Is Howard Kurtz a media critic at all?
We ask because, yesterday, New York Times public editor Clark Hoyt used his weekly column to argue that a recent Times piece about sexism in campaign coverage should have mentioned the paper’s star columnist, Maureen Dowd, whose columns, wrote Hoyt, were “loaded with language painting her as a 50-foot woman with a suffocating embrace, a conniving film noir dame and a victim dependent on her husband.” Dowd defended herself in the piece, arguing that no one has objected to her use of similar images when writing about men (Not true!)
I’m with Hoyt on this one—and CJR (both in the past, and again today) has generally made its feelings clear about Dowd’s juvenile take on politics. But we were curious to know what The Washington Post’s Kurtz, the nation’s most prominent media critic, had to say about this latest controversy.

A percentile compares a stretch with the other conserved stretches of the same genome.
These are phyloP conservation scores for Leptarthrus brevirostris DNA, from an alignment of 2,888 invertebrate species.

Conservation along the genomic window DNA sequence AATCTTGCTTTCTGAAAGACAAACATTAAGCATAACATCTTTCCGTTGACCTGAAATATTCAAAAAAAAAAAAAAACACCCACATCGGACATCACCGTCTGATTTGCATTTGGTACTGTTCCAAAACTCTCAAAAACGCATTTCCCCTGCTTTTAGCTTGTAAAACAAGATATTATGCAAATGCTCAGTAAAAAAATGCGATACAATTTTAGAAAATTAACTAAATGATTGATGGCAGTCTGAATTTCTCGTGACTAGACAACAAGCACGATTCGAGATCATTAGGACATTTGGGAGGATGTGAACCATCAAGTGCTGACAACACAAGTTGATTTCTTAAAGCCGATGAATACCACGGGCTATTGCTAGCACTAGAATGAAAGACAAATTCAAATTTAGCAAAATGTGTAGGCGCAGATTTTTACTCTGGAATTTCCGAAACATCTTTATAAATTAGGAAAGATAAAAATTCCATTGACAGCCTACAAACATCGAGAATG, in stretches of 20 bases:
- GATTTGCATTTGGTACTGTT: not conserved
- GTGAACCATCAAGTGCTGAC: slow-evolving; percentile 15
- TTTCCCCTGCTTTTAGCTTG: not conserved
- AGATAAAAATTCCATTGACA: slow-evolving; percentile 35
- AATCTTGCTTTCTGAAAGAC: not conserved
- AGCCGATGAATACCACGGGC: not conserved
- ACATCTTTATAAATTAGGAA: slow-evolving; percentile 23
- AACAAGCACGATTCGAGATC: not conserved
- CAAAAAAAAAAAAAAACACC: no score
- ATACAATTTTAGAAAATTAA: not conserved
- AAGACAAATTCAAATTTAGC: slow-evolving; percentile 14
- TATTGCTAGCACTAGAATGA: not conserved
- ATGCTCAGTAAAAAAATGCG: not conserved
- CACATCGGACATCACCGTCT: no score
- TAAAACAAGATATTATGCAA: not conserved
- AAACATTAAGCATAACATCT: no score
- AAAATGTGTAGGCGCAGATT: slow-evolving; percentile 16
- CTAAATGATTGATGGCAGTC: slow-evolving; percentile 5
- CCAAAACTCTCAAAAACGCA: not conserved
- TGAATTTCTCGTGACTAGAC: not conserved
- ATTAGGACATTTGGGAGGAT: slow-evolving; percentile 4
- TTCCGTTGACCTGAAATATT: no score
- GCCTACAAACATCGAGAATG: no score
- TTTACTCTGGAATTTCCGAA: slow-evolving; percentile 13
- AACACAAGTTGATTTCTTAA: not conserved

Fortunately, he addressed the subject in his Media Notes column this morning:
The NYT, in a piece on sexist cracks about Hillary, somehow failed to include Maureen Dowd’s columns (Clark Hoyt says she went over the top; Dowd says she pokes fun at pols of both genders.)
And there you have it!
We’ve criticized Kurtz before for his chronic failure, as a media critic, to actually offer an opinion on the media. But this latest example of on-the-one-hand-ism—about an issue that has nothing to do with either of Kurtz’s employers (he also hosts a segment on the media for CNN)—is one of the most hilarious buck-passings yet.
Howard Kurtz, media critic: He Reports, You Decide!
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